The site opened for business on July 16, 1995. Its homepage greeted users with the proclamation of being “Earth’s biggest bookstore,” spanning one million titles and offering up “consistently low prices.” Within the first month of its launch, Amazon had sold books in every state in the U.S. and 45 countries around the world.
“I remember flying up to Seattle to visit the company in its offices at First Avenue, opposite a free needle clinic in a pretty seedy part of Seattle,” John Doerr, an early Amazon investor and chairman of venture firm Kleiner Perkins, told CNBC’s “Tech Check” on Friday. “We built these tables out of desk doors that we purchased from Home Depot. We went online with a very fast website and could deliver all the world’s books in a shorter period of time at better prices than anyone else in the world.”
After a successful IPO in 1997 that made Bezos a millionaire, the CEO successfully navigated Amazon through the dot-com bubble. By the mid-2000s, Bezos had begun to expand Amazon’s focus beyond online retail and into cloud-computing, video entertainment and devices. He took on far-flung projects outside of Amazon, such as founding rocket company Blue Origin, which he has funded by selling billions in Amazon stock.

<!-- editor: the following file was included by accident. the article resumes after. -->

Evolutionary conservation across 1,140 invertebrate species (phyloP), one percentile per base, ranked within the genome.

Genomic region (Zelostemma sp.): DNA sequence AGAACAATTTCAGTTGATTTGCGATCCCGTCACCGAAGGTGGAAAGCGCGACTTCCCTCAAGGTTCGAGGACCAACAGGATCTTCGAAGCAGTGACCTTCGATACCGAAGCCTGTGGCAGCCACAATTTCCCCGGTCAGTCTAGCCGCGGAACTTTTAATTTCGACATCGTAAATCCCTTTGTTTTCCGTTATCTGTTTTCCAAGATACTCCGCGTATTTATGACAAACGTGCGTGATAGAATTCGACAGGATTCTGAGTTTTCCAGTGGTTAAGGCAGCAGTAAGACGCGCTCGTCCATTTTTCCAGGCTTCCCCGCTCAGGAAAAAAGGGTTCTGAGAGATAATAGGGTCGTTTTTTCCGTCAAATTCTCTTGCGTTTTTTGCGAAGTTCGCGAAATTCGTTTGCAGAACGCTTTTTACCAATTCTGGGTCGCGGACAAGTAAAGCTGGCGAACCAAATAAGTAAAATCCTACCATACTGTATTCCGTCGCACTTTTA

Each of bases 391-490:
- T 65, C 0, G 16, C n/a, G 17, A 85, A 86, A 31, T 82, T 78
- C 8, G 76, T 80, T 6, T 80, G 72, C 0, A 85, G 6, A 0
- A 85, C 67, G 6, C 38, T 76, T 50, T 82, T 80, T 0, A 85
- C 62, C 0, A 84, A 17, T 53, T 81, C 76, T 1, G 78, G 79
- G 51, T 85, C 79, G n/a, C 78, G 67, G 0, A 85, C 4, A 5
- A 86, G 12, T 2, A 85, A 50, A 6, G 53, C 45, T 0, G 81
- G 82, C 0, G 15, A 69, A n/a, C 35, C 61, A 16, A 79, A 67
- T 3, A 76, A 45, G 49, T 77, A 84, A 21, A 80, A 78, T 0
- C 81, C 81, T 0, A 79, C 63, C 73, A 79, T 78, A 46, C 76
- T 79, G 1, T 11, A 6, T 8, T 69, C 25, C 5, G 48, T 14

Bezos often took the long view on Amazon’s business, which involved prioritizing growth over profits, much to Wall Street’s dismay. In one noteworthy exchange, former Amazon CFO Tom Szkutak pressed Bezos on Amazon’s budget for its nascent project for the Kindle e-reader, which launched in 2007, according to a former Amazon vice president. Bezos quipped back: “Well, how much money do we have in the bank?”
Bezos is the world’s richest man, making him the target of politicians and advocates who seek to reduce income inequality and see him as an example of unchecked corporate power. He’s now a regular guest at the Oscars and he’s steadily increased his presence in the nation’s capital by acquiring The Washington Post, among other means. He was thrust into the spotlight when he became a direct target of former President Donald Trump.
In interviews, former Amazon employees suggested that Jassy’s softer personality, along with the fact that he’s not widely known outside of Silicon Valley circles, could end up working to Amazon’s advantage as it stares down its critics.
“Andy will represent Amazon when Congress or other stakeholders come calling and demanding or requesting hard questions,” said John Rossman, an executive at Amazon in the early 2000s and author of “The Amazon Way.” “Maybe, in some ways, not being the founder will help him be even more effective at those dialogues.”